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Ownership and Wage Differentiation in Russia

  • Gimpelson, V.

    (CLMS, HSE, Moscow, Russia)

  • Kapeliushnikov, R.

    (CLMS, HSE, Moscow, Russia)

  • Lukyanova, A.

    (CLMS, HSE, Moscow, Russia)

  • Ryzhikova, Z.

    (Rosstat, Moscow, Russia)

  • Kulyaeva, G.

    (Rosstat, Moscow, Russia)

The authors examine the relationship between the forms of ownership and wages. It uses a unique dataset that includes over 700 thousands worker observations and allows identifying narrowly defined occupations and industries. The analysis based on the estimation of the Mincerian type earnings equation shows that wage differences across the forms of different ownership are significant. Employees in foreign-owned firms have systematically higher wages than comparable workers in similar domestic owned firms. They are followed in descending order by employees in mixed (publicprivate), Russian private, federal state and regional state companies. Municipal firms pay the lowest wages. Conditioning on 3-digit occupations and economic activities narrows the gaps but the pay ranking of the forms of ownership remains unchanged.

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Article provided by New Economic Association in its journal Journal of the New Economic Association.

Volume (Year): (2010)
Issue (Month): 5 ()
Pages: 48-72

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Handle: RePEc:nea:journl:y:2010:i:5:p:48-72
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  1. Moulton, Brent R, 1990. "A Reexamination of the Federal-Private Wage Differential in the United States," Journal of Labor Economics, University of Chicago Press, vol. 8(2), pages 270-93, April.
  2. Ehrenberg, Ronald G. & Schwarz, Joshua L., 1987. "Public-sector labor markets," Handbook of Labor Economics, in: O. Ashenfelter & R. Layard (ed.), Handbook of Labor Economics, edition 1, volume 2, chapter 22, pages 1219-1260 Elsevier.
  3. J. David Brown & John S. Earle & Almos Telegdy, 2005. "Does Privatization Hurt Workers? Lessons from Comprehensive Manufacturing Firm Panel Data in Hungary, Romania, Russia, and Ukraine," Upjohn Working Papers and Journal Articles 05-125, W.E. Upjohn Institute for Employment Research.
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  5. Malcomson, J., 1998. "Individual employment contracts," Discussion Paper Series In Economics And Econometrics 9804, Economics Division, School of Social Sciences, University of Southampton.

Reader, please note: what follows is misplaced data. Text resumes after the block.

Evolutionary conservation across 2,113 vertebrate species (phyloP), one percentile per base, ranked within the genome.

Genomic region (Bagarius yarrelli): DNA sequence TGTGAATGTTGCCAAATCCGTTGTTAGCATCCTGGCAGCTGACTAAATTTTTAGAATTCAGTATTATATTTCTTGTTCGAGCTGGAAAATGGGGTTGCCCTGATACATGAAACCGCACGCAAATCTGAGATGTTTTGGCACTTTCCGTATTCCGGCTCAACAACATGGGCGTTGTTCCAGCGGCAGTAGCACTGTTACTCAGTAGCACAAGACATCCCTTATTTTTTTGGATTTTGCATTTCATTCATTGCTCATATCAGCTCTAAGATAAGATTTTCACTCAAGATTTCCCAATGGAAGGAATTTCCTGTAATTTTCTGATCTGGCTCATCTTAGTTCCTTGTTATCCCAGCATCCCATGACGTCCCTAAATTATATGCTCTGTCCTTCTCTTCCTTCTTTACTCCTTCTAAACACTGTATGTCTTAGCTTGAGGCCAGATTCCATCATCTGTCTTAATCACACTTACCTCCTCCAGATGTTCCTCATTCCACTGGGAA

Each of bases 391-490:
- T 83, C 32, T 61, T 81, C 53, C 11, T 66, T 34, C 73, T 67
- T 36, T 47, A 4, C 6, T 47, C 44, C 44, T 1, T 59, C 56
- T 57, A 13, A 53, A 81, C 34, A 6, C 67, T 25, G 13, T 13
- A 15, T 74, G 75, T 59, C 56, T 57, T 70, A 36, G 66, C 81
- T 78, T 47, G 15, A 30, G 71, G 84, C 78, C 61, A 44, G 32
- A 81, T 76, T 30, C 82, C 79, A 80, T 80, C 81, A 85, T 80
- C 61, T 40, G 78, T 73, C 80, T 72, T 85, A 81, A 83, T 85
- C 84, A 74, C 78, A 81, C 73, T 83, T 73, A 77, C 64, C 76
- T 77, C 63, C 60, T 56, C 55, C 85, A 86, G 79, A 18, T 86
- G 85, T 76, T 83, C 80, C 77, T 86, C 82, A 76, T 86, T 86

6. Gregory, Robert G. & Borland, Jeff, 1999. "Recent developments in public sector labor markets," Handbook of Labor Economics, in: O. Ashenfelter & D. Card (ed.), Handbook of Labor Economics, edition 1, volume 3, chapter 53, pages 3573-3630 Elsevier.
  7. Peter J. Luke & Mark E. Schaffer, 1999. "Wage Determination in Russia: An Econometric Investigation," CERT Discussion Papers 9908, Centre for Economic Reform and Transformation, Heriot Watt University.
  8. Arne Bigsten & Paul Collier & Stefan Dercon & Marcel Fafchamps & Bernard Gauthier & Jan Willem Gunning & Abena Oduro & Remco Oostendorp & Cathy Pattillo & Mans S–derbom & Francis Teal & Albert Zeufack, 2003. "Risk Sharing in Labor Markets," World Bank Economic Review, World Bank Group, vol. 17(3), pages 349-366, December.
  9. David G. Blanchflower & Andrew J. Oswald & Peter Sanfey, 1992. "Wages, Profits and Rent-Sharing," NBER Working Papers 4222, National Bureau of Economic Research, Inc.
  10. Steven Stillman, 2000. "The Determinants of Private and Government Sector Earnings in Russia," Working Papers 00-17, RAND Corporation.
  11. Shakhnovich Ruvim & Yudashkina Galina, 2001. "Wage-Setting and Employment Behavior of Enterprises during the Period of Economic Transition," EERC Working Paper Series 01-04e, EERC Research Network, Russia and CIS.
  12. Dale Belman & John S. Heywood, 2004. "Public wage differentials and the treatment of occupational differences," Journal of Policy Analysis and Management, John Wiley & Sons, Ltd., vol. 23(1), pages 135-152.
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